The acute effects of water-pipe smoking on the cardiorespiratory system
There are limited data on the acute effects of water-pipe tobacco smoking, commonly known as water-pipe smoking (WPS), on cardiopulmonary parameters. This study evaluated the acute effects of a single 30-min session of WPS on carboxyhemoglobin (COHb) levels, pulmonary function test results, vital signs, fractional exhaled nitric oxide (Feno) levels, and exhaled breath condensate (EBC) cytokine levels in volunteers in a domestic, open-air, group smoking setting.
This prospective study evaluated the above-noted outcome parameters before and after 30 min of WPS. The primary outcome parameter was the change in COHb levels.
Forty-five volunteers (30 men, 15 women), aged 32.35 ± 15.33 years, were recruited. After one session of WPS, the COHb levels rose significantly, from 1.47% ± 0.57% (median 1.4) to 9.47% ± 5.52% (median 7.4), P < .001. Systolic and diastolic BP levels significantly increased after smoking (systolic, 119.52 ± 12.07 mm Hg vs 131.98 ± 17.8 mm Hg; diastolic, 74.84 ± 7.89 mm Hg vs 82.98 ± 12.52 mm Hg, respectively; P < .001). Heart rates increased from 80.39 ± 9.92 beats/min to 95.59 ± 17.41 beats/min, P < .001; and respiratory rates increased from 14.36 ± 1.63 breaths/min to 16.68 ± 2.24 breaths/min, P < .001. There were decreases in forced expiratory flow between 25% and 75% of FVC, peak expiratory flow rate, Feno levels, percentage of eosinophils in peripheral blood, and 8-isoprostane levels in EBC.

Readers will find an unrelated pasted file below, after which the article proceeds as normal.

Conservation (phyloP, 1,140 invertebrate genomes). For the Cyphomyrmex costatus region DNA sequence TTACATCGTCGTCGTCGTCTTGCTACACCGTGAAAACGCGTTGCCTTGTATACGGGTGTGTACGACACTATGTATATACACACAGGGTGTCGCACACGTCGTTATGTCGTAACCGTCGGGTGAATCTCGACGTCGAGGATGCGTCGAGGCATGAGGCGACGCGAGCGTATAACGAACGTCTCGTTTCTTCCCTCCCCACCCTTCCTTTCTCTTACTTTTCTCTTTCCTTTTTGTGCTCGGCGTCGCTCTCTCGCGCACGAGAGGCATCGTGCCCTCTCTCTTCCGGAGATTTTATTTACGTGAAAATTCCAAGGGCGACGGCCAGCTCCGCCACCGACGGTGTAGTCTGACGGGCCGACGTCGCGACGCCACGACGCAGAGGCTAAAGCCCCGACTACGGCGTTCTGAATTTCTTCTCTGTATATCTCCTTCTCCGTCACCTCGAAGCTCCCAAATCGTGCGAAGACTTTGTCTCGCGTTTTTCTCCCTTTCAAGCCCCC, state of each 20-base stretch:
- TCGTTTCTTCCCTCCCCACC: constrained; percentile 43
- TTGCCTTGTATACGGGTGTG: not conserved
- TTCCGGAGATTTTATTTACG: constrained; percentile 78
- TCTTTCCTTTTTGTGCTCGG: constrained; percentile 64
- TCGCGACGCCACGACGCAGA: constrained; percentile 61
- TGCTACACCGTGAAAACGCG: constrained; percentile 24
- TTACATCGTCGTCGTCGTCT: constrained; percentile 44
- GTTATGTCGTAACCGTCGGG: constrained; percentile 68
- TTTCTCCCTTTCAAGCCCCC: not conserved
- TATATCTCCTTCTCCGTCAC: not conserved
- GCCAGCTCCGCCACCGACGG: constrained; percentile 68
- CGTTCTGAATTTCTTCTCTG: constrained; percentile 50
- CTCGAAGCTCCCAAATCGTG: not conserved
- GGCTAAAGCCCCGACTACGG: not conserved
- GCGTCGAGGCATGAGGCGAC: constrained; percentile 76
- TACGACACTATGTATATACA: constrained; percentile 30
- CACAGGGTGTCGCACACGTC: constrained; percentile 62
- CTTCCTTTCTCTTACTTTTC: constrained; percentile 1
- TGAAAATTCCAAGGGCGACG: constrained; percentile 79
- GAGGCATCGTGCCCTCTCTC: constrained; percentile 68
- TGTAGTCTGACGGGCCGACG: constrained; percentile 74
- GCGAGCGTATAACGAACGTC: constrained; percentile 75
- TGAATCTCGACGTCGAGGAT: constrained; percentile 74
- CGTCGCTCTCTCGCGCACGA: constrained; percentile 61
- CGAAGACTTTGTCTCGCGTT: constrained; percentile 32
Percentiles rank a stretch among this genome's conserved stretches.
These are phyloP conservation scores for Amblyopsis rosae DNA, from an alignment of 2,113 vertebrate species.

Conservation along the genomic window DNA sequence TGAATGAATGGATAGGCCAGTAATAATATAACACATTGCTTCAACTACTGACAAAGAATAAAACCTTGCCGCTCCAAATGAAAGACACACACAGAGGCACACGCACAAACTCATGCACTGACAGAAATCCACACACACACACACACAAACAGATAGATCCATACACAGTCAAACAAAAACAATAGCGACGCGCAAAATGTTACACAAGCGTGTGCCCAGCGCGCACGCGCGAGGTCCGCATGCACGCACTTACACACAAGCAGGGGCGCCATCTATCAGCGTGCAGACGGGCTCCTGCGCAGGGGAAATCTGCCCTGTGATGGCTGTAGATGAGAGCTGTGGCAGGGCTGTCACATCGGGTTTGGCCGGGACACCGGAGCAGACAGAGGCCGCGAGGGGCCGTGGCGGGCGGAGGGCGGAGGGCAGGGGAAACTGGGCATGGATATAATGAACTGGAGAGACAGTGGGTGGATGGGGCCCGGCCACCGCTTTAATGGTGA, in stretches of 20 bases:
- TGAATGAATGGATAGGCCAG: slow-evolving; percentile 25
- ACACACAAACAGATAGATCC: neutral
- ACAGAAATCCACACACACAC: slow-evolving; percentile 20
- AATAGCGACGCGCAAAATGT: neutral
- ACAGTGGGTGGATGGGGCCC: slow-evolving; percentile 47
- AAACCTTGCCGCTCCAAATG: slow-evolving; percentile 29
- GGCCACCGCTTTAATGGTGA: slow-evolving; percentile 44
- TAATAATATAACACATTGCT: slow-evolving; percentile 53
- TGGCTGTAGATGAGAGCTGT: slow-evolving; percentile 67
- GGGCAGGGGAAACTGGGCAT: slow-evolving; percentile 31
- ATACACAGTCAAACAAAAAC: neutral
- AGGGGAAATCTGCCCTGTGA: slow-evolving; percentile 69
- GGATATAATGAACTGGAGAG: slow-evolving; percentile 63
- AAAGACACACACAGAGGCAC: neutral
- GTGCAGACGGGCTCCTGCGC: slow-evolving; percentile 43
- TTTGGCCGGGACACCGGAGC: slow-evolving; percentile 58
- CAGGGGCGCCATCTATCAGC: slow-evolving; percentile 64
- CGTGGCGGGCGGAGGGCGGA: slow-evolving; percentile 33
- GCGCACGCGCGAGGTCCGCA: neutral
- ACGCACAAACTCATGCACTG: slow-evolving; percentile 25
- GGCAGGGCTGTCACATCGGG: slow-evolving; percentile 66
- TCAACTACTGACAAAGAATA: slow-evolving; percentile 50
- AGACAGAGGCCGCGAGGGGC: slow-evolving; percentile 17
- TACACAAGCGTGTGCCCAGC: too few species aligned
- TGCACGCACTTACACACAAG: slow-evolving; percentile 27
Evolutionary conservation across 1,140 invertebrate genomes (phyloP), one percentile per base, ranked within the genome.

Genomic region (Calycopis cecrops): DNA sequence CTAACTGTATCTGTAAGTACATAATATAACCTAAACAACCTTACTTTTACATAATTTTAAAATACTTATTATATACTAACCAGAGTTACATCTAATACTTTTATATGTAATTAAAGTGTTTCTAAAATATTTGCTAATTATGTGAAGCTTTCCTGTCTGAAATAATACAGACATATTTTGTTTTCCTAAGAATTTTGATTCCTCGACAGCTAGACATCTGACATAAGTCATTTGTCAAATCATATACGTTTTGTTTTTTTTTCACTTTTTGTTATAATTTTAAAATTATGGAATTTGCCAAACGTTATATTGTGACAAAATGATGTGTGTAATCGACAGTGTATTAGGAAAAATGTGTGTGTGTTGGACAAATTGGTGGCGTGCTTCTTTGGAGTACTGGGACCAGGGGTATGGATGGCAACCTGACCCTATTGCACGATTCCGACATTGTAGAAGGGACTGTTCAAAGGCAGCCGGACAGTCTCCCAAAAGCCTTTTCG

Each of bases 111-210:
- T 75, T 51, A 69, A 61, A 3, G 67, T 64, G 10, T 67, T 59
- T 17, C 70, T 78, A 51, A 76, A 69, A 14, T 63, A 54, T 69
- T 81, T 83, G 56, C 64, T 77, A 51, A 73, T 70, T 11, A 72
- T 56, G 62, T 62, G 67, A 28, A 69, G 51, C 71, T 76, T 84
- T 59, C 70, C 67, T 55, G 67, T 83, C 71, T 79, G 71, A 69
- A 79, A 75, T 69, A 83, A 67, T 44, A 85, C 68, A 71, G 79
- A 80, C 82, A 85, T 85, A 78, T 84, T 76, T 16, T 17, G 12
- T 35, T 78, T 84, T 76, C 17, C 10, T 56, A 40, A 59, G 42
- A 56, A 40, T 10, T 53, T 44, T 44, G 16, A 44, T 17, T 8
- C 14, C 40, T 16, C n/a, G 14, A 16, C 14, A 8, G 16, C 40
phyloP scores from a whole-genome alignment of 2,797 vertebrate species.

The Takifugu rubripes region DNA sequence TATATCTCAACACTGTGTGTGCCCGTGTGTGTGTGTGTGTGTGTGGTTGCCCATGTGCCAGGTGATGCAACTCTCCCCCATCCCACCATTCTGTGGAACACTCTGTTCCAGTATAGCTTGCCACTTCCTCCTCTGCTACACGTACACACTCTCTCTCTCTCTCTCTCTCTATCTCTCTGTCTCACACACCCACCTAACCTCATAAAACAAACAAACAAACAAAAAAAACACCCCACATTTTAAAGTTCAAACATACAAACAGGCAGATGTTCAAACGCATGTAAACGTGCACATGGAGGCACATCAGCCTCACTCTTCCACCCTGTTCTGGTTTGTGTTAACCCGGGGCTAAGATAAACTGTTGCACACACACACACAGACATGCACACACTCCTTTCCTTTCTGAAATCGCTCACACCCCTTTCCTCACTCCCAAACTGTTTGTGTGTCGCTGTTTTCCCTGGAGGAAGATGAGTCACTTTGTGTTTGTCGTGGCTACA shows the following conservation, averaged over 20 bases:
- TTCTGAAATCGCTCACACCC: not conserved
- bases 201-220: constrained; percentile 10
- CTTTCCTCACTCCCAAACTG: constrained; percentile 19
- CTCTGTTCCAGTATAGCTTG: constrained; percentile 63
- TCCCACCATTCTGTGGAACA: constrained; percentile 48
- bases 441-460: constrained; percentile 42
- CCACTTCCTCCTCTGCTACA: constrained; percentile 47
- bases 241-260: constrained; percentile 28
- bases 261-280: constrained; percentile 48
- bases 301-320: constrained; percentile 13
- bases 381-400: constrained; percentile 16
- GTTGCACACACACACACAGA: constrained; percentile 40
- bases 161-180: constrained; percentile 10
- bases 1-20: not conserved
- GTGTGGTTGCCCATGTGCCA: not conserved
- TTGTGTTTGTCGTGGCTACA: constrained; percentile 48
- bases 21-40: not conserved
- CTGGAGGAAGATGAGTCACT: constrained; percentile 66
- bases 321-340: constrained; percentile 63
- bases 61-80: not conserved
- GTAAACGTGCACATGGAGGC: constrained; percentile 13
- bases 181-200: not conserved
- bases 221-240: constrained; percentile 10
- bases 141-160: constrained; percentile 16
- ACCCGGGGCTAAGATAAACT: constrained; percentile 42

This study shows that one session of WPS causes acute biologic changes that might result in marked health problems. It adds to the limited evidence that WPS is harmful and supports interventions to control the continuing global spread of WPS, especially among youth.
ClinicalTrials.gov; No.: NCT01157832; URL: www.clinicaltrials.gov.
- Tobacco Dependence